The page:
After literally seventy-five 25 minute German lessons on tape, and I have no idea how many private, in-person and Zoom lessons with 4 different tutors, you cannot imagine the kind of thrill-verging-on-triumphant I get when I am presented with a German menu and I actually pretty much understand it. The flip side of this is that there’s a kind of let down when the menu is also (or only) in English. I mean, it’s not the kind of let down you get thinking you’re ordering ice cream and having a plate of liver flopped down in front of you. But I have to admit that there is a certain security in being sure you’re ordering ice cream rather than liver if the menu says it in English, so fine, I’ll live with that.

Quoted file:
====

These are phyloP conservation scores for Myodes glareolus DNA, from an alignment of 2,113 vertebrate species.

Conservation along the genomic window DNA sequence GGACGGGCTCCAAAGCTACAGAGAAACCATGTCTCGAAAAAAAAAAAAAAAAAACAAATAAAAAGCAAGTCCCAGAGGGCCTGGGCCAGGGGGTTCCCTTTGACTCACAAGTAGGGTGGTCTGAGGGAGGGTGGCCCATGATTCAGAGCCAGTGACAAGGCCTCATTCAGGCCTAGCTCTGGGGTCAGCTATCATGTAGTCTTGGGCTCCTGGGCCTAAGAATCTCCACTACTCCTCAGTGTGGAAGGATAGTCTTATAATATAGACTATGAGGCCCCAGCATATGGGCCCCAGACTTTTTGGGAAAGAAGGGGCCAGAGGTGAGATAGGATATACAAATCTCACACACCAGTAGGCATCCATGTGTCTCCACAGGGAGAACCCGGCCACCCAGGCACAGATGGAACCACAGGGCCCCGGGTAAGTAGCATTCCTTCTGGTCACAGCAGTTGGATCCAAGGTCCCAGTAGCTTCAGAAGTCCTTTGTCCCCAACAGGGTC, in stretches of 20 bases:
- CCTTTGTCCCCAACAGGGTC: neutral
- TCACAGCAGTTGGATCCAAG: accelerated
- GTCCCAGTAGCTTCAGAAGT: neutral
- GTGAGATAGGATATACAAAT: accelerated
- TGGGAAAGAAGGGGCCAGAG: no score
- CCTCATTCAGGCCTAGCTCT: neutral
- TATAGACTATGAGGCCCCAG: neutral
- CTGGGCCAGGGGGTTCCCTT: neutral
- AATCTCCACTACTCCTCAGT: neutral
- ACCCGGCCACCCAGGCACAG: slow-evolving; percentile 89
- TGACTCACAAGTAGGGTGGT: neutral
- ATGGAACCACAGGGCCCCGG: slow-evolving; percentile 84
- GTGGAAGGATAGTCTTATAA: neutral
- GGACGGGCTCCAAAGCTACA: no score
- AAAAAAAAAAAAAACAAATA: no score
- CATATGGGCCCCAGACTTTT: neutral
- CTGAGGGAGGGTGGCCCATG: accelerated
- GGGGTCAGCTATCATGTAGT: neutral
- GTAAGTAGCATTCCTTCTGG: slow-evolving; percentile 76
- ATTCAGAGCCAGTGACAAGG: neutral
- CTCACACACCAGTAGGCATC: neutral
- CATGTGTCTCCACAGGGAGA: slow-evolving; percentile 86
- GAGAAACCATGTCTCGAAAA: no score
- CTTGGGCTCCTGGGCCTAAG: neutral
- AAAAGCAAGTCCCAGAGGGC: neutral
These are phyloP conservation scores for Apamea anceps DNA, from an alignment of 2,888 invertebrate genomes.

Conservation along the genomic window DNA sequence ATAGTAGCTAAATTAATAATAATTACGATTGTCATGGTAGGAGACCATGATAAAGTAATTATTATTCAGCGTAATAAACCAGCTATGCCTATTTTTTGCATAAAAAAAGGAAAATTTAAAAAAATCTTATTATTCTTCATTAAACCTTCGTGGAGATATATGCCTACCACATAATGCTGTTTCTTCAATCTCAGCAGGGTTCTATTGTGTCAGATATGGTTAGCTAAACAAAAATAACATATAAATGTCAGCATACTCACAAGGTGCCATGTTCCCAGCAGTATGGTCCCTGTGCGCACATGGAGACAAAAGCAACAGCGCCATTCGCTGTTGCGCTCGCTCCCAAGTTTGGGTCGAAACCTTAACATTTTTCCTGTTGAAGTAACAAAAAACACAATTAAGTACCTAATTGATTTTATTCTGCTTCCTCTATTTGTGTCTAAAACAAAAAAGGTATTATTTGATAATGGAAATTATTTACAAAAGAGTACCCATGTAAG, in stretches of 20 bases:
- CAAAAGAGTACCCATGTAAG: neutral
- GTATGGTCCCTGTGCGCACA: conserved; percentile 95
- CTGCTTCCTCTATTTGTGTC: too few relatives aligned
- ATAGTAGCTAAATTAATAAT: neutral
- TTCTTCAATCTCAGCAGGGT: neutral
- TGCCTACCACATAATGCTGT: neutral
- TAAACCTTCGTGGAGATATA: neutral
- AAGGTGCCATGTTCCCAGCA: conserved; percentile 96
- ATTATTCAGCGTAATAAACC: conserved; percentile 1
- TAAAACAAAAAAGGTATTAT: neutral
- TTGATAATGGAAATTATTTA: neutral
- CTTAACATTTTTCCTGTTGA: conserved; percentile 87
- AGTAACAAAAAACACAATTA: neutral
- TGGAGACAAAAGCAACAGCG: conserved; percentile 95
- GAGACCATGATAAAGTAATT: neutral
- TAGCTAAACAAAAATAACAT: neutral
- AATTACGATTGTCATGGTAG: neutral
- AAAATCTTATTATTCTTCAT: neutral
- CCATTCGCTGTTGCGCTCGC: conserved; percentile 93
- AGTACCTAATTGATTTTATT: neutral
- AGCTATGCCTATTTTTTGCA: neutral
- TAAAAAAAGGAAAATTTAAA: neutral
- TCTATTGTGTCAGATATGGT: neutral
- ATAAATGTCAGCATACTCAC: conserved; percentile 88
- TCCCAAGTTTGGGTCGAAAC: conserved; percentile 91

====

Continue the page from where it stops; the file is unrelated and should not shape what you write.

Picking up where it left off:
But going to a restaurant where I can understand the menu in both German and English but not what-the-hell is going on really throws me for a loop.
We went to a Vietnamese restaurant called Mme Ngo’s where I was totally out of my element. Yes, I understood the menu but not the processes and procedures that accompanied our meal. Chopsticks are bad enough but apparently one wraps one’s deep-fried spring roll in various leaves and lettuces. News to me. Of course, his royal mountedness knew exactly what he was doing including using goddam chopsticks.
A small tray of enticing condiments accompanied our meal and I drizzled a little of the lovely red oil onto my phõ (pronounced fah, in case you didn’t know). While I did know the pronunciation of the word, I was unprepared for the kick in the face that a few drops of pretty oil might give me. The soup wasn’t as salty as I’d have liked it to have been so the addition of my tears was welcome.